Franciscan Spirit Blog

Roamin’ Catholic: A Journey of Healing


It’s been said that you can never truly understand someone until you walk in that person’s footsteps. That belief could not have been truer than it was eight years ago when I went on a pilgrimage to Assisi and Rome. Just a few months before I was set to leave, my mom unexpectedly passed away. Suddenly, my focus was not on my upcoming pilgrimage, but rather on my grief.

One day, as I was packing for my trip, I came across a pair of my mom’s gym shoes and tried them on. Surprisingly, they fit, so I decided to take them along with me for the journey. In some small way, it was a way for her to be with me.

When our pilgrimage group first arrived in Assisi, I wondered what I would be able to get out of the experience. My head and heart didn’t seem to be open to the experience and I felt immensely guilty for that. After all, what a great gift and opportunity this was. For the first few days, I looked around at all my fellow pilgrims and the way they were connecting to the various places related to St. Francis and St. Clare’s lives. I was jealous and felt disappointed that I wasn’t feeling the same way.

And then, we visited the chapel of San Damiano. The leader of our pilgrimage encouraged us to close our eyes and touch the walls of the chapel and try to imagine what Francis might have felt that day. That’s when it hit me. Surely, Francis must have felt a wide range of emotions as he stood in this very place—fear, uncertainty, sadness—all emotions I was feeling.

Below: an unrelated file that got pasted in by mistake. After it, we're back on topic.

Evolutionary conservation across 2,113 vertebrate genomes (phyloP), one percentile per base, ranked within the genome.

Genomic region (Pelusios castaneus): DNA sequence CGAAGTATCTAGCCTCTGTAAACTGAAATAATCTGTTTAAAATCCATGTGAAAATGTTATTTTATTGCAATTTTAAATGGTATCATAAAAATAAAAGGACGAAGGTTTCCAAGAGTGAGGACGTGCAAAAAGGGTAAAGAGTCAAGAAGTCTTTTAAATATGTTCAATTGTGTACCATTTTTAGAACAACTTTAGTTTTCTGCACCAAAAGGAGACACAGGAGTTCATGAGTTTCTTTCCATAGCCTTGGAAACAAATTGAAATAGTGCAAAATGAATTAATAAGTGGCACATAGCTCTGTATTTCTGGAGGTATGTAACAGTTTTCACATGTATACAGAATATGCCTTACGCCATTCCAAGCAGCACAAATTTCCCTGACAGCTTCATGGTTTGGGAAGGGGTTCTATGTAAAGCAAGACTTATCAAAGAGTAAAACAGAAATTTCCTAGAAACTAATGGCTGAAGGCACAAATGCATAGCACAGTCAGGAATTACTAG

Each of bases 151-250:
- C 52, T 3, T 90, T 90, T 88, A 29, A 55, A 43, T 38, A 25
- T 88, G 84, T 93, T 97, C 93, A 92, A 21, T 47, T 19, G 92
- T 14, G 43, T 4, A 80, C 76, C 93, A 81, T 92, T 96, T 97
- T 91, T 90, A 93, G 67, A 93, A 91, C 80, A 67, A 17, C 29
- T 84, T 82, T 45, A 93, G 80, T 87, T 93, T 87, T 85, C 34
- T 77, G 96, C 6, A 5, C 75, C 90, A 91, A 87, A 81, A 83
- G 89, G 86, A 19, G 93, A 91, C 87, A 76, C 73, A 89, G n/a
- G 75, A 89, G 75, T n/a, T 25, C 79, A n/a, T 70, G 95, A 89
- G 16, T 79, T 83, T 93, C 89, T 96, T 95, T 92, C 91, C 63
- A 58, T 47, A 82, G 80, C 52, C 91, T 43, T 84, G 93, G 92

A new and probably frightening journey lay ahead of him. There were no answers, no instructions for how to move forward. But he knew he had to; he felt it deep within. And then St. Clare followed in his footsteps, stepping out into her own personal unknown, but knowing she was being called to this new life.

I looked down at my shoes—my mom’s shoes—and realized that on this pilgrimage I was following in Francis and Clare’s footsteps. I just needed to follow them. Each place we went to carried its own meaning both in their lives and mine.

We traveled to the mountains of La Verna, where Francis would retreat for periods of solitude and reflection. In the same spirit, I found myself retreating to the chapel where we were staying and letting my grief wash over me. Clare’s strong conviction and persistence reminded me of the three determined and principled young women my mom and dad had raised. As a mom of daughters myself, it encouraged me.

Our visit to Rome spoke to my mom’s deep devotion to her Catholic faith—and renewed mine.

Every step I took on the pilgrimage seemed to not only bring me closer to Francis and Clare, but also to my mom. In the years since, I have continued to walk in the footsteps of Francis, Clare, and my mom, carrying the lessons I learned during that time in Assisi and Rome deep within my heart.

For more on Franciscan Pilgrimage Programs, click here or the image below!

Franciscan Pilgrimage Programs

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